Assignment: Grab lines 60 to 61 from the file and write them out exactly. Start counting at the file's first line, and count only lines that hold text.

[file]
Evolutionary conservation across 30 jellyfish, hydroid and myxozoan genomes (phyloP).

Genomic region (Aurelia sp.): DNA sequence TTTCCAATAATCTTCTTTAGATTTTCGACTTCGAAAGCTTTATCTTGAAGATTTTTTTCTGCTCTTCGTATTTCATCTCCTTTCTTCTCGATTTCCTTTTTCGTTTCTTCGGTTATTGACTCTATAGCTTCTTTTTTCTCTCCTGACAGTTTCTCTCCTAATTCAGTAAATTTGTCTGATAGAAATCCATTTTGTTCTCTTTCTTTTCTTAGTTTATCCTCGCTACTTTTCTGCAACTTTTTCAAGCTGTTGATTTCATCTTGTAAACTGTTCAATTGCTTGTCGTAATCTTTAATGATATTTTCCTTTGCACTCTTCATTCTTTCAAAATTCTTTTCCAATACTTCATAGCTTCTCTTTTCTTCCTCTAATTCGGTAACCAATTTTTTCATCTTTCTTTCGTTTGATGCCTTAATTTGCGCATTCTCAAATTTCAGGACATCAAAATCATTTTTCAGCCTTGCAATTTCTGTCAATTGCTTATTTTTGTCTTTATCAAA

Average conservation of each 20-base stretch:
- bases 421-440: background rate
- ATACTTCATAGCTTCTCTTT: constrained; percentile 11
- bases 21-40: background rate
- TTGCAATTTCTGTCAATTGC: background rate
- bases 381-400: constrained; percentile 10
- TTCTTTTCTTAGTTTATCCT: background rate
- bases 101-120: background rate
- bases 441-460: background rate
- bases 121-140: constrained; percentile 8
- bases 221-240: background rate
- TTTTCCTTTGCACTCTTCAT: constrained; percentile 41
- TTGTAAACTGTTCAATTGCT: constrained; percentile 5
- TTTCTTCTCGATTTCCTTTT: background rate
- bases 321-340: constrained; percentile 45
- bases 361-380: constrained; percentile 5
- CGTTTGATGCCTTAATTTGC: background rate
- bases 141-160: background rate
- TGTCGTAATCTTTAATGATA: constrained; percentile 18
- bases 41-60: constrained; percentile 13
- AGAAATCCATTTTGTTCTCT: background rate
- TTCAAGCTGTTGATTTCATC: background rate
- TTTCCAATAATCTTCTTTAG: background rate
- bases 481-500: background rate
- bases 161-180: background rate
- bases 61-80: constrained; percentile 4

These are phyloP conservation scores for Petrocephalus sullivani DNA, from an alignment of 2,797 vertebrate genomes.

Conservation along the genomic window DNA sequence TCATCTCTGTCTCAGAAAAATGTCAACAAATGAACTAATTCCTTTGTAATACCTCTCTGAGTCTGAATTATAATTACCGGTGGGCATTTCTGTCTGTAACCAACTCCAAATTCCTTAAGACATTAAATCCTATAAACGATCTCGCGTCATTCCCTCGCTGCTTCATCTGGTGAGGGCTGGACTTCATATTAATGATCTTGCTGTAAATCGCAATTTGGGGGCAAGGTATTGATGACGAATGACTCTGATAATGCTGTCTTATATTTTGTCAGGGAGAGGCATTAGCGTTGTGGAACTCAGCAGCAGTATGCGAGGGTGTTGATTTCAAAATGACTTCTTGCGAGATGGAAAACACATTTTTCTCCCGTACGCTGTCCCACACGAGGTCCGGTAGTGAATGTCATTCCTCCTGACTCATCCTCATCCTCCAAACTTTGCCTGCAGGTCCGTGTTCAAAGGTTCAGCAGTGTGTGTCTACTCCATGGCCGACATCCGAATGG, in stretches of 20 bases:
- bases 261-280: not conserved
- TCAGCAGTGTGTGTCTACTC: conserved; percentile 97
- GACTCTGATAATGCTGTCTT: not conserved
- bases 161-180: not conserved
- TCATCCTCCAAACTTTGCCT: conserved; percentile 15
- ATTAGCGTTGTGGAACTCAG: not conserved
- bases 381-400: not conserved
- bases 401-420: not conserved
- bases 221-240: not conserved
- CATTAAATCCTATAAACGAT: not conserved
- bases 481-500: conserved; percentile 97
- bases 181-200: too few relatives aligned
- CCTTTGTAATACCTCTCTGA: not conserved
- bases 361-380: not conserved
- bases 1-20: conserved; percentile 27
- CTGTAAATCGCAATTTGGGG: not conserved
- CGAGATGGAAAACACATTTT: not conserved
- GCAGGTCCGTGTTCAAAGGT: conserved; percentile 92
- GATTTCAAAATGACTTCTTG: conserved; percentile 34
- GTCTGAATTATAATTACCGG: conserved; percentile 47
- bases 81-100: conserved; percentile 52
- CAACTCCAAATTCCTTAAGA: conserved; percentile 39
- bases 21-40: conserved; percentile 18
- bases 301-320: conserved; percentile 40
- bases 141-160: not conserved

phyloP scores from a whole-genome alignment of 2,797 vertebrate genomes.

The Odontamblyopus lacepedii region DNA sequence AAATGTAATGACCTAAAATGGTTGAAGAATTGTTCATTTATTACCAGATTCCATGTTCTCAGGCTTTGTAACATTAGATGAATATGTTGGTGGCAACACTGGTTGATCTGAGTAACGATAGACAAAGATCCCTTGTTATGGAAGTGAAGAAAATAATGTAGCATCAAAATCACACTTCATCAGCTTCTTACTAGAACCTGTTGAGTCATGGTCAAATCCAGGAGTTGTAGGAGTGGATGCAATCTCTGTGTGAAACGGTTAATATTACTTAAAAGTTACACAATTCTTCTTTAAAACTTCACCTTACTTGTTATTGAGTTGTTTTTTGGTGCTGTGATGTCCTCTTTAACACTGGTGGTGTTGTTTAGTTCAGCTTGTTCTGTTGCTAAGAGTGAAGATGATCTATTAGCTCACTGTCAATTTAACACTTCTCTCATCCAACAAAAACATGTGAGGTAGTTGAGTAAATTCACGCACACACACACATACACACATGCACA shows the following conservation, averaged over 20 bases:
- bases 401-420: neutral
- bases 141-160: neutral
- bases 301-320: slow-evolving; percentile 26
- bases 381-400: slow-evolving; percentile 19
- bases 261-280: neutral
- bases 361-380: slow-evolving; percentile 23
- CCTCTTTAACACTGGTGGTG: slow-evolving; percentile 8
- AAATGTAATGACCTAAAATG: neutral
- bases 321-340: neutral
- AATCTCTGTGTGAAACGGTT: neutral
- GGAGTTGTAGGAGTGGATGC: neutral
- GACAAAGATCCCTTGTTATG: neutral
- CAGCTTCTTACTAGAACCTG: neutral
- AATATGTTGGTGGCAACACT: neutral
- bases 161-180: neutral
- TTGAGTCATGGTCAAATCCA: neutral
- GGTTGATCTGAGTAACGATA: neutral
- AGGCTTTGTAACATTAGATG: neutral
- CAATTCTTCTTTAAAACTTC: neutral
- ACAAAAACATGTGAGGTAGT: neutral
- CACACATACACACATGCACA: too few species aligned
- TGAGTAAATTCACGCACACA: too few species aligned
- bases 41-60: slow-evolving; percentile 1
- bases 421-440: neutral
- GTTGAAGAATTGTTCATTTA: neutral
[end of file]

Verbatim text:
- bases 301-320: slow-evolving; percentile 26
- bases 381-400: slow-evolving; percentile 19